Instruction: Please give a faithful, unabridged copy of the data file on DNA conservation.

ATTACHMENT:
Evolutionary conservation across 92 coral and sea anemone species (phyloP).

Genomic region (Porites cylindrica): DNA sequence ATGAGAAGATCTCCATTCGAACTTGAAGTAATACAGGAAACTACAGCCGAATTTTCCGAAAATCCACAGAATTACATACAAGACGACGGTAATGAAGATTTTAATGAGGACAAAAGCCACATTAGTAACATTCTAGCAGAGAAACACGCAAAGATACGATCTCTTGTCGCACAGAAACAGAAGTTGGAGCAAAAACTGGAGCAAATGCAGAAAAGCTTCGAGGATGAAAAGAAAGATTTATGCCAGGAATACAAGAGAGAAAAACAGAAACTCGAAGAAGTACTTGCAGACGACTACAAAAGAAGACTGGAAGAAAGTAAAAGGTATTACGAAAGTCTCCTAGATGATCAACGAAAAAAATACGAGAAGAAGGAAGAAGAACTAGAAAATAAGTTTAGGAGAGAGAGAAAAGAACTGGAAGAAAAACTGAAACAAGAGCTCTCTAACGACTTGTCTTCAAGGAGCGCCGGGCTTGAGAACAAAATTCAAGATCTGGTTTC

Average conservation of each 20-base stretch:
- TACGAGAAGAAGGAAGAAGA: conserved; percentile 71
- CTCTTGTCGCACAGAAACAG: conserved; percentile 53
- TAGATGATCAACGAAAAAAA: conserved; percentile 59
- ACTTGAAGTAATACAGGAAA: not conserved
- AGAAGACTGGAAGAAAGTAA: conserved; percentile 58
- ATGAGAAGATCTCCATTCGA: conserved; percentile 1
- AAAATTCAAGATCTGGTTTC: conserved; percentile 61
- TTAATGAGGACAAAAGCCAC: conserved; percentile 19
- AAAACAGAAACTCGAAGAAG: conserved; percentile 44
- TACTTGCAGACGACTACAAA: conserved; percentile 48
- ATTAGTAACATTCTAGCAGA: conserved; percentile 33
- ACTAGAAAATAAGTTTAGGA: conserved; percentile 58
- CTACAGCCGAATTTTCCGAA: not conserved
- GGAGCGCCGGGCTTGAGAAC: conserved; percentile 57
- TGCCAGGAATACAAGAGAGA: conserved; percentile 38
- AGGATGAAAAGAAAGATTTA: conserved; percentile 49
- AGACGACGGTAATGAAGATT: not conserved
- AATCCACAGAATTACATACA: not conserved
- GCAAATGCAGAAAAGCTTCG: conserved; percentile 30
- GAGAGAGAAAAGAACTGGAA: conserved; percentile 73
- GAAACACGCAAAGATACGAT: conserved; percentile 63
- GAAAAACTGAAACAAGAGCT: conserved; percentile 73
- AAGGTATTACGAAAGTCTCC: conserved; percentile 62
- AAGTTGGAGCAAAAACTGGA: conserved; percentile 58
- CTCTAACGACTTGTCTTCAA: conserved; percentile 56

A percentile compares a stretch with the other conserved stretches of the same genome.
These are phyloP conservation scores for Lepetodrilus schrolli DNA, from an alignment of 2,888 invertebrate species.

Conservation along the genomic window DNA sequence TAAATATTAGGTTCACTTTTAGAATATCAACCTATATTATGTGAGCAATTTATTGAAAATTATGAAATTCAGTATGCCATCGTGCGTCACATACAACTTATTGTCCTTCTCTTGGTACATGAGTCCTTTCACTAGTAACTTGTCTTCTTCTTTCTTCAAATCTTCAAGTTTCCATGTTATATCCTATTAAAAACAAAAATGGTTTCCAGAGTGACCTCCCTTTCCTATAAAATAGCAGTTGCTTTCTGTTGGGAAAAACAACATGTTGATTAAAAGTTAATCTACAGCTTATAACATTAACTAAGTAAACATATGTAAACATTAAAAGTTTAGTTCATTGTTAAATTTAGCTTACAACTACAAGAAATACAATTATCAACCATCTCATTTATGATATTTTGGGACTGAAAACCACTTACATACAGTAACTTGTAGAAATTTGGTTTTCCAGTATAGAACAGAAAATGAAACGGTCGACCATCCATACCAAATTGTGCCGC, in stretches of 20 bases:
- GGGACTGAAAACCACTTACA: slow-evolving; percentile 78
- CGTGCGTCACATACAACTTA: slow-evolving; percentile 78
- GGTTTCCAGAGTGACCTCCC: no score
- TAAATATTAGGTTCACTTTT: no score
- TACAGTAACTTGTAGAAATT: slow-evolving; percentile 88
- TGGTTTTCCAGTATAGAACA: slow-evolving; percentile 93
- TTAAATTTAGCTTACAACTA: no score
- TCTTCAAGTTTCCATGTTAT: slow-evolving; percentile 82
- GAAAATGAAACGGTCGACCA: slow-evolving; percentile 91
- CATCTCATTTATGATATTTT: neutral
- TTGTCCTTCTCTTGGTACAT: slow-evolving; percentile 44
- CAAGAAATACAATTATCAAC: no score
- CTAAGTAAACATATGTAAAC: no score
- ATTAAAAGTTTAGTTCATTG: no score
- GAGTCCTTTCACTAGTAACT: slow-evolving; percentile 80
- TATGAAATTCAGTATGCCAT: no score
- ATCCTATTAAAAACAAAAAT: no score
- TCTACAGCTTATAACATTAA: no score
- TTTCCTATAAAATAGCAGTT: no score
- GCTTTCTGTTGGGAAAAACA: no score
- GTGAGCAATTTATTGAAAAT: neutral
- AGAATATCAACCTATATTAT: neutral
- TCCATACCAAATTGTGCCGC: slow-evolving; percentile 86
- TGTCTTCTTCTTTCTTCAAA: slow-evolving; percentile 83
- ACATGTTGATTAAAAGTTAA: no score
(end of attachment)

Evolutionary conservation across 92 coral and sea anemone species (phyloP).

Genomic region (Porites cylindrica): DNA sequence ATGAGAAGATCTCCATTCGAACTTGAAGTAATACAGGAAACTACAGCCGAATTTTCCGAAAATCCACAGAATTACATACAAGACGACGGTAATGAAGATTTTAATGAGGACAAAAGCCACATTAGTAACATTCTAGCAGAGAAACACGCAAAGATACGATCTCTTGTCGCACAGAAACAGAAGTTGGAGCAAAAACTGGAGCAAATGCAGAAAAGCTTCGAGGATGAAAAGAAAGATTTATGCCAGGAATACAAGAGAGAAAAACAGAAACTCGAAGAAGTACTTGCAGACGACTACAAAAGAAGACTGGAAGAAAGTAAAAGGTATTACGAAAGTCTCCTAGATGATCAACGAAAAAAATACGAGAAGAAGGAAGAAGAACTAGAAAATAAGTTTAGGAGAGAGAGAAAAGAACTGGAAGAAAAACTGAAACAAGAGCTCTCTAACGACTTGTCTTCAAGGAGCGCCGGGCTTGAGAACAAAATTCAAGATCTGGTTTC

Average conservation of each 20-base stretch:
- TACGAGAAGAAGGAAGAAGA: conserved; percentile 71
- CTCTTGTCGCACAGAAACAG: conserved; percentile 53
- TAGATGATCAACGAAAAAAA: conserved; percentile 59
- ACTTGAAGTAATACAGGAAA: not conserved
- AGAAGACTGGAAGAAAGTAA: conserved; percentile 58
- ATGAGAAGATCTCCATTCGA: conserved; percentile 1
- AAAATTCAAGATCTGGTTTC: conserved; percentile 61
- TTAATGAGGACAAAAGCCAC: conserved; percentile 19
- AAAACAGAAACTCGAAGAAG: conserved; percentile 44
- TACTTGCAGACGACTACAAA: conserved; percentile 48
- ATTAGTAACATTCTAGCAGA: conserved; percentile 33
- ACTAGAAAATAAGTTTAGGA: conserved; percentile 58
- CTACAGCCGAATTTTCCGAA: not conserved
- GGAGCGCCGGGCTTGAGAAC: conserved; percentile 57
- TGCCAGGAATACAAGAGAGA: conserved; percentile 38
- AGGATGAAAAGAAAGATTTA: conserved; percentile 49
- AGACGACGGTAATGAAGATT: not conserved
- AATCCACAGAATTACATACA: not conserved
- GCAAATGCAGAAAAGCTTCG: conserved; percentile 30
- GAGAGAGAAAAGAACTGGAA: conserved; percentile 73
- GAAACACGCAAAGATACGAT: conserved; percentile 63
- GAAAAACTGAAACAAGAGCT: conserved; percentile 73
- AAGGTATTACGAAAGTCTCC: conserved; percentile 62
- AAGTTGGAGCAAAAACTGGA: conserved; percentile 58
- CTCTAACGACTTGTCTTCAA: conserved; percentile 56

A percentile compares a stretch with the other conserved stretches of the same genome.
These are phyloP conservation scores for Lepetodrilus schrolli DNA, from an alignment of 2,888 invertebrate species.

Conservation along the genomic window DNA sequence TAAATATTAGGTTCACTTTTAGAATATCAACCTATATTATGTGAGCAATTTATTGAAAATTATGAAATTCAGTATGCCATCGTGCGTCACATACAACTTATTGTCCTTCTCTTGGTACATGAGTCCTTTCACTAGTAACTTGTCTTCTTCTTTCTTCAAATCTTCAAGTTTCCATGTTATATCCTATTAAAAACAAAAATGGTTTCCAGAGTGACCTCCCTTTCCTATAAAATAGCAGTTGCTTTCTGTTGGGAAAAACAACATGTTGATTAAAAGTTAATCTACAGCTTATAACATTAACTAAGTAAACATATGTAAACATTAAAAGTTTAGTTCATTGTTAAATTTAGCTTACAACTACAAGAAATACAATTATCAACCATCTCATTTATGATATTTTGGGACTGAAAACCACTTACATACAGTAACTTGTAGAAATTTGGTTTTCCAGTATAGAACAGAAAATGAAACGGTCGACCATCCATACCAAATTGTGCCGC, in stretches of 20 bases:
- GGGACTGAAAACCACTTACA: slow-evolving; percentile 78
- CGTGCGTCACATACAACTTA: slow-evolving; percentile 78
- GGTTTCCAGAGTGACCTCCC: no score
- TAAATATTAGGTTCACTTTT: no score
- TACAGTAACTTGTAGAAATT: slow-evolving; percentile 88
- TGGTTTTCCAGTATAGAACA: slow-evolving; percentile 93
- TTAAATTTAGCTTACAACTA: no score
- TCTTCAAGTTTCCATGTTAT: slow-evolving; percentile 82
- GAAAATGAAACGGTCGACCA: slow-evolving; percentile 91
- CATCTCATTTATGATATTTT: neutral
- TTGTCCTTCTCTTGGTACAT: slow-evolving; percentile 44
- CAAGAAATACAATTATCAAC: no score
- CTAAGTAAACATATGTAAAC: no score
- ATTAAAAGTTTAGTTCATTG: no score
- GAGTCCTTTCACTAGTAACT: slow-evolving; percentile 80
- TATGAAATTCAGTATGCCAT: no score
- ATCCTATTAAAAACAAAAAT: no score
- TCTACAGCTTATAACATTAA: no score
- TTTCCTATAAAATAGCAGTT: no score
- GCTTTCTGTTGGGAAAAACA: no score
- GTGAGCAATTTATTGAAAAT: neutral
- AGAATATCAACCTATATTAT: neutral
- TCCATACCAAATTGTGCCGC: slow-evolving; percentile 86
- TGTCTTCTTCTTTCTTCAAA: slow-evolving; percentile 83
- ACATGTTGATTAAAAGTTAA: no score